Firm nearly sends tor­toise into space

China Daily (Canada) - - NEWS CAPSULE -

A fly­ing ma­chine car­ry­ing a spe­cial pas­sen­ger — a tor­toise — reached an alti­tude of 12,000 me­ters on its maiden flight in North­west China's Xin­jiang Uygur au­ton­o­mous re­gion.

Luan Lin, co-founder of the Kuang-Chi Group that in­vented the de­vice, said her team had ex­pected Trav­eler II to reach 20,000 me­ters. How­ever, prob­lems with com­mu­ni­ca­tion and remote con­trol be­gan when it reached 12,000 me­ters over Bostan Lake, and the team had to give up.

Luan said the setback would not dampen the team's en­thu­si­asm for in­vent­ing ve­hi­cles for near-space travel.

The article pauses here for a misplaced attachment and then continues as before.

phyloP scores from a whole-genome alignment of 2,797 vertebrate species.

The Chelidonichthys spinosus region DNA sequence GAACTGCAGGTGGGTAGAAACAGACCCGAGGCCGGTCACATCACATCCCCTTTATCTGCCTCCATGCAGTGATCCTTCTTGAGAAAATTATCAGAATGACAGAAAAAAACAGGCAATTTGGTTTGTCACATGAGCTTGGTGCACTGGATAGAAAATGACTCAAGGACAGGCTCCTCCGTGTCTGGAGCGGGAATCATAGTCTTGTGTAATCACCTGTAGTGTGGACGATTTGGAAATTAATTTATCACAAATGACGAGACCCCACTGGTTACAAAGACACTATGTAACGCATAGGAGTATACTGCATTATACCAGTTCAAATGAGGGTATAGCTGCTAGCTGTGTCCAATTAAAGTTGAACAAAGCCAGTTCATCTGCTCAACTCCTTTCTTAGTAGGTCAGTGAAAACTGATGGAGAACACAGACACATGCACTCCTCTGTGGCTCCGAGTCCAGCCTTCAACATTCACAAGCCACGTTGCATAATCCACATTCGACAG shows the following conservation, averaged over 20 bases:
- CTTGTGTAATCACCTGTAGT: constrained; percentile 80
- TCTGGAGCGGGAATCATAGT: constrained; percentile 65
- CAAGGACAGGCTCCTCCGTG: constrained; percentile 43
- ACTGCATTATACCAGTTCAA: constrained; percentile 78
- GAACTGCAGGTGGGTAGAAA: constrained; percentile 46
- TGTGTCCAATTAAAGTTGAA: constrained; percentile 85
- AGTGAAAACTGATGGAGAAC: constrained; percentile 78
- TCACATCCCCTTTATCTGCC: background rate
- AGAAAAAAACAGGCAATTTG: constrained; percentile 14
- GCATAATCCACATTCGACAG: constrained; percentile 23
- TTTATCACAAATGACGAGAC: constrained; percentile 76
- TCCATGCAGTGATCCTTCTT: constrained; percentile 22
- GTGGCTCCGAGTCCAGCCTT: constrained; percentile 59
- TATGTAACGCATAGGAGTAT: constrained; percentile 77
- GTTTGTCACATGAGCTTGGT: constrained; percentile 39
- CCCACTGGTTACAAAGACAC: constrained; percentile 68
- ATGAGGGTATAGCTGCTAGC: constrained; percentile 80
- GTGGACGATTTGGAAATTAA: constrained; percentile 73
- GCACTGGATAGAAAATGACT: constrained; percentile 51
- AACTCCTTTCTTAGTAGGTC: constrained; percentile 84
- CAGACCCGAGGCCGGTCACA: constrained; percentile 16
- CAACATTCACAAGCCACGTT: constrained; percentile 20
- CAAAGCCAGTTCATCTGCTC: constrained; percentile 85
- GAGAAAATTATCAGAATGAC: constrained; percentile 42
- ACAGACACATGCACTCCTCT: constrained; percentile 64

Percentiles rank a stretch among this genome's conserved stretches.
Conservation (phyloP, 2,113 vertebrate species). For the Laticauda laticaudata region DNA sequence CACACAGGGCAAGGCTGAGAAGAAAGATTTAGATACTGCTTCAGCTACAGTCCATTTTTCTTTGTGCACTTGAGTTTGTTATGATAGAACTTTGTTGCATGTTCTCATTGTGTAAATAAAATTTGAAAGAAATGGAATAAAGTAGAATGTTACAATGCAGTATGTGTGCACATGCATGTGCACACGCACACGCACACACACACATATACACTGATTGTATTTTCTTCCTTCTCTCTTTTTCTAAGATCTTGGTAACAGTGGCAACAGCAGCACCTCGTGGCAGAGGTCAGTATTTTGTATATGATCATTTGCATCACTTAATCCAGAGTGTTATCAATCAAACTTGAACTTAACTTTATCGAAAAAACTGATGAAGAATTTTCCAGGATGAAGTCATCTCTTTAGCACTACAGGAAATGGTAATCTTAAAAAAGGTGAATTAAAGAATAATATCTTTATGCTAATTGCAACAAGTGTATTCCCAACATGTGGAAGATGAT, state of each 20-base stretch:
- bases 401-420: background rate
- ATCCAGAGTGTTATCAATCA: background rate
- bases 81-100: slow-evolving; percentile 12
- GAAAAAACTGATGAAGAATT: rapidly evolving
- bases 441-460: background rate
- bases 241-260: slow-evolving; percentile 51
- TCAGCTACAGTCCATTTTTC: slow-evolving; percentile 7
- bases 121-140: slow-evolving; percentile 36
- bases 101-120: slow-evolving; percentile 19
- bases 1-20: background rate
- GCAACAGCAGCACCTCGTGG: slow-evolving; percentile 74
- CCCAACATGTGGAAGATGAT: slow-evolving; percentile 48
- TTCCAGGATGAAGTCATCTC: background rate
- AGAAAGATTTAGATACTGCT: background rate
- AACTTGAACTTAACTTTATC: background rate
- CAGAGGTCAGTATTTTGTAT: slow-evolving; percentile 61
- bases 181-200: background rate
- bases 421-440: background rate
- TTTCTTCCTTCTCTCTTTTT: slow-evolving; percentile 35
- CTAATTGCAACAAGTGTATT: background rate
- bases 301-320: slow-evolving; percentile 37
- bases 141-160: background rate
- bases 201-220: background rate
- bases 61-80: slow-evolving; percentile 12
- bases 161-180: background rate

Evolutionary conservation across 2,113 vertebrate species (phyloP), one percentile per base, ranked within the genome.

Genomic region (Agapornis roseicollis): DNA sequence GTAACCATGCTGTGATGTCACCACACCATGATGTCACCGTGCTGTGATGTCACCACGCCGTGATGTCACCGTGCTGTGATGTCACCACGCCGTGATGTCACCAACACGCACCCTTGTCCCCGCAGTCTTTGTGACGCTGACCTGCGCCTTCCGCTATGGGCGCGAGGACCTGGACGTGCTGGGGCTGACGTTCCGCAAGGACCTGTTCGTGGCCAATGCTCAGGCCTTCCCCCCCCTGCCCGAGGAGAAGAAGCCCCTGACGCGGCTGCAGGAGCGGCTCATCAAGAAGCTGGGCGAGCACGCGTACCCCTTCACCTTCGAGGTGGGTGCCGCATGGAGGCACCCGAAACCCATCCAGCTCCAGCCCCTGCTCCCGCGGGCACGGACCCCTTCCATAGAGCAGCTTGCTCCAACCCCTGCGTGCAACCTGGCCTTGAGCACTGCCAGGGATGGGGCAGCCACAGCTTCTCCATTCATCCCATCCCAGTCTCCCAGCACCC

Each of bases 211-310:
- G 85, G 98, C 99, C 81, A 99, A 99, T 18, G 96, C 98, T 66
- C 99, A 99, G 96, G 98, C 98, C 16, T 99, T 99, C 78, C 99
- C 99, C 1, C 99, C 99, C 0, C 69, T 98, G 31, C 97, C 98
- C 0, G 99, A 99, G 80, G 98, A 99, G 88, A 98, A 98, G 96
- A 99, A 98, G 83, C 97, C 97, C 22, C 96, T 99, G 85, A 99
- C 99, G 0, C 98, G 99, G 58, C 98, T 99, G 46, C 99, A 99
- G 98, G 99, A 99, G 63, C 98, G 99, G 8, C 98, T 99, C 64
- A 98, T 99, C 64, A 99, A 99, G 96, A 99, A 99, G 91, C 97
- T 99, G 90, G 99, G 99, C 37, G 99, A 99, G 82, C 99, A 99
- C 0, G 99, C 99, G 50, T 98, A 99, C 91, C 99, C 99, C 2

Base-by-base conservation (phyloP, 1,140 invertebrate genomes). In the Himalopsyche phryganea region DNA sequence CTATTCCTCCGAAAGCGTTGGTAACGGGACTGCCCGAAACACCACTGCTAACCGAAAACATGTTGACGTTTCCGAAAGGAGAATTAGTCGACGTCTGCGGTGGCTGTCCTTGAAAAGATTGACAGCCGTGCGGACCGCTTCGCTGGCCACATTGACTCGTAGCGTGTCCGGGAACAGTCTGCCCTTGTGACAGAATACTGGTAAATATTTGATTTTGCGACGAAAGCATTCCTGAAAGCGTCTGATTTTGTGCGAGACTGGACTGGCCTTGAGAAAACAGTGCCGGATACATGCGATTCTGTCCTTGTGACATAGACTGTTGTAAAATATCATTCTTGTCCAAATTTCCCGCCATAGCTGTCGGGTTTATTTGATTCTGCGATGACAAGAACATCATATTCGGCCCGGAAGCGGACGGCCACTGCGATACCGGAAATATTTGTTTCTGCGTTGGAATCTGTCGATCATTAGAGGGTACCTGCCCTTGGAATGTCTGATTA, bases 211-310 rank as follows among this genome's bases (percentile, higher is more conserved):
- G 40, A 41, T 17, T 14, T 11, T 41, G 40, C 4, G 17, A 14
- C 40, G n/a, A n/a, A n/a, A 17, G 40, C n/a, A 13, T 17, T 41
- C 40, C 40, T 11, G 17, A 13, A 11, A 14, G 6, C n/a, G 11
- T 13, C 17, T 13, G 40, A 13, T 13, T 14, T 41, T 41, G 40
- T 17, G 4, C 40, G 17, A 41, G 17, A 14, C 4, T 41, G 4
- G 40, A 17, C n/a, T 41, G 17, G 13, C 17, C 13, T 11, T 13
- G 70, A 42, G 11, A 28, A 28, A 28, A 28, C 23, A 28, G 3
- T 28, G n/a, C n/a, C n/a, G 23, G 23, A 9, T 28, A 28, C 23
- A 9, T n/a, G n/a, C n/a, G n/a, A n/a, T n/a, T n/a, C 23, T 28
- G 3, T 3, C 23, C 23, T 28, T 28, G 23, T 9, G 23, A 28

The main cabin of Trav­eler II has a di­am­e­ter of 2.5 me­ters and weighs more than 1 met­ric ton. It has a life-sup­port sys­tem ca­pa­ble of pro­vid­ing an en­vi­ron­ment suit­able for hu­mans.


Vil­lager Lan Ruzhu, 70, per­forms “climb­ing on blades” dur­ing a lo­cal folk ac­tiv­ity held after the Au­tumn har­vest, in Zhong­tuan vil­lage in Wup­ing County, in China’s Fu­jian prov­ince, on Tues­day. The stunt re­quires a bare­foot man to climb a lad­der with 36 blades for rungs, and has a his­tory of sev­eral hun­dred years.

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